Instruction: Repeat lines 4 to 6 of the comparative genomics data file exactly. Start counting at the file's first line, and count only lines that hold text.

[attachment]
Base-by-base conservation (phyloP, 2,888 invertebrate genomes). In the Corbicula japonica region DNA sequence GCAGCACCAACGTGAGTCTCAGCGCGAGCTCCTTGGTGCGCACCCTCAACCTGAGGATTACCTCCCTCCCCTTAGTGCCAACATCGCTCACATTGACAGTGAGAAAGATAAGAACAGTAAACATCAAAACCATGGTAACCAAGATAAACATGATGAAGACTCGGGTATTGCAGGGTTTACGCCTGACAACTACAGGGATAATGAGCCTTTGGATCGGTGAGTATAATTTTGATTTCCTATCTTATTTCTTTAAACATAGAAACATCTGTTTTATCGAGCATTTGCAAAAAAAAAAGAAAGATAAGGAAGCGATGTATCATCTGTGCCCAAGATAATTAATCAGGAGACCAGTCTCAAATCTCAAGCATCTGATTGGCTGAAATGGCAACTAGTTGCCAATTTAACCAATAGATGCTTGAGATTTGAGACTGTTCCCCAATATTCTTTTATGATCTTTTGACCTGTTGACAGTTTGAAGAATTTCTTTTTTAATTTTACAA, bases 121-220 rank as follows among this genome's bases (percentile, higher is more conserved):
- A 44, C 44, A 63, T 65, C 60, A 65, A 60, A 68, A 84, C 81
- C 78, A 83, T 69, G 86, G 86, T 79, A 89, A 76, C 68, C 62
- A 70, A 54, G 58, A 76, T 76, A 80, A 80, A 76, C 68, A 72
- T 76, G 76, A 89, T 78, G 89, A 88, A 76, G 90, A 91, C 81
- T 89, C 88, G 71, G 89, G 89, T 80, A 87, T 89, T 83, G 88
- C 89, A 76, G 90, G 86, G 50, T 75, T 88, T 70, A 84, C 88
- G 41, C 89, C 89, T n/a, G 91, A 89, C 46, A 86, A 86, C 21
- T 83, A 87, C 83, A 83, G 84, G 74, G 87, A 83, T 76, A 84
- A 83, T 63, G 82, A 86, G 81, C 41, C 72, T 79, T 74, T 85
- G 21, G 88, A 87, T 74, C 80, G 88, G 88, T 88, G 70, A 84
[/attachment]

- A 70, A 54, G 58, A 76, T 76, A 80, A 80, A 76, C 68, A 72
- T 76, G 76, A 89, T 78, G 89, A 88, A 76, G 90, A 91, C 81
- T 89, C 88, G 71, G 89, G 89, T 80, A 87, T 89, T 83, G 88